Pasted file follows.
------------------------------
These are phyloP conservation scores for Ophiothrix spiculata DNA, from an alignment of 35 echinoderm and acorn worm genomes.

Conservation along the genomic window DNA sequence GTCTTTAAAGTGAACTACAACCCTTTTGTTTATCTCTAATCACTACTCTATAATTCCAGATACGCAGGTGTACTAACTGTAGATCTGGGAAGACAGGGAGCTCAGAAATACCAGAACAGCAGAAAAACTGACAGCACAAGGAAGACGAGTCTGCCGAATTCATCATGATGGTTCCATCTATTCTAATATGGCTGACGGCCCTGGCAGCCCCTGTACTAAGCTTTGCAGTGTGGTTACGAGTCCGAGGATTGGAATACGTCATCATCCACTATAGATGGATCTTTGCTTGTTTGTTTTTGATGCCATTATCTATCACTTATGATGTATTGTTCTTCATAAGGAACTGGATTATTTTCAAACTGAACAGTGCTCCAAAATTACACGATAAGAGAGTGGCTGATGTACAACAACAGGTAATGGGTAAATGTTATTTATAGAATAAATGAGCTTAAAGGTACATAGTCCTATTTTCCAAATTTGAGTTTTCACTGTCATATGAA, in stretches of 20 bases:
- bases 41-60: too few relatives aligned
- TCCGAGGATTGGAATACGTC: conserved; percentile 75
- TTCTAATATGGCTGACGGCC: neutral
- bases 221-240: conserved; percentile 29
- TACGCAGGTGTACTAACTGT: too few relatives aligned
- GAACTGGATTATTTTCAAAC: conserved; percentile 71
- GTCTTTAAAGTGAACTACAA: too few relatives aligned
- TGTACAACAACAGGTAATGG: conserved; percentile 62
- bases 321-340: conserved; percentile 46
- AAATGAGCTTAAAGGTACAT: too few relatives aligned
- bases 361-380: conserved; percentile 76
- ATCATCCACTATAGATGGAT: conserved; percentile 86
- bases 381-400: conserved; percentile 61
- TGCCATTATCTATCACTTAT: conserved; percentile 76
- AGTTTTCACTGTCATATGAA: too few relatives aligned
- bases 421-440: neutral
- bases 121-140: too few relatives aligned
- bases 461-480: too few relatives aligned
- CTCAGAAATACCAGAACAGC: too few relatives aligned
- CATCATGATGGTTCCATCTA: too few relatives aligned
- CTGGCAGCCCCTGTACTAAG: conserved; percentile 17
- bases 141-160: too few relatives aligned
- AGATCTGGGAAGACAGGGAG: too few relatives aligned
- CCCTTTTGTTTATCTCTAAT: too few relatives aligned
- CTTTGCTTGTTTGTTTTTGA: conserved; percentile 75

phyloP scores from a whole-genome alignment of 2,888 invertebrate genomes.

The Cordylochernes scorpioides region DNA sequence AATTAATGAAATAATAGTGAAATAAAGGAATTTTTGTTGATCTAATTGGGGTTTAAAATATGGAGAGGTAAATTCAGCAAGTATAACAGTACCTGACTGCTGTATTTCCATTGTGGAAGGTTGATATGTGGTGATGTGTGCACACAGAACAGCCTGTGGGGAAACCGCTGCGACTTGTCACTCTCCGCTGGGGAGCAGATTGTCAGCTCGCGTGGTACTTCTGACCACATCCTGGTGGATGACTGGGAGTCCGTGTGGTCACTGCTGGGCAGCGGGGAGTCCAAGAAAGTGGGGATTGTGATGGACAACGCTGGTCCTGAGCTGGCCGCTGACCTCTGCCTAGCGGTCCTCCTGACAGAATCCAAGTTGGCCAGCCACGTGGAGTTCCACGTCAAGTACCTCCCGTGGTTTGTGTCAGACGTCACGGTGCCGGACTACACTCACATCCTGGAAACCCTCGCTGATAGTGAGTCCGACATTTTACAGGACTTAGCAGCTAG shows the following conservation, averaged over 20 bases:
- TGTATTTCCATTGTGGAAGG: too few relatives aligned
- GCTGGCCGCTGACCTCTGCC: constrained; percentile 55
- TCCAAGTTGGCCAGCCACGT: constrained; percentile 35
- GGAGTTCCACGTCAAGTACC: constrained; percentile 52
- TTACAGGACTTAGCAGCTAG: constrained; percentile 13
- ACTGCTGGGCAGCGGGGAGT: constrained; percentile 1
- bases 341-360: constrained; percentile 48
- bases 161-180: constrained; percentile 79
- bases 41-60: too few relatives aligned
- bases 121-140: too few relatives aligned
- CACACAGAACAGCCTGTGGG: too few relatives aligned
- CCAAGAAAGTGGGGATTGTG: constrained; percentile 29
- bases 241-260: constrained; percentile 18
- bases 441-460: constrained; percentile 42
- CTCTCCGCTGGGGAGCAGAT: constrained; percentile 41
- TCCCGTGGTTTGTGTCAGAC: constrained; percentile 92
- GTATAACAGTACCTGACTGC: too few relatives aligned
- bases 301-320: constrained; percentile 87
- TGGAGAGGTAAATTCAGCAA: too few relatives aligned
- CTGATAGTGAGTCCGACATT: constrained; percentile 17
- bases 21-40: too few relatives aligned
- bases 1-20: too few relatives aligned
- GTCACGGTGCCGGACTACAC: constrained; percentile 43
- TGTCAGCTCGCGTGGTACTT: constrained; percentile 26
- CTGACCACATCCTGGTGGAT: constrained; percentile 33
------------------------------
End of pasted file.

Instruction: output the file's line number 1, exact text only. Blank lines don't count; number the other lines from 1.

These are phyloP conservation scores for Ophiothrix spiculata DNA, from an alignment of 35 echinoderm and acorn worm genomes.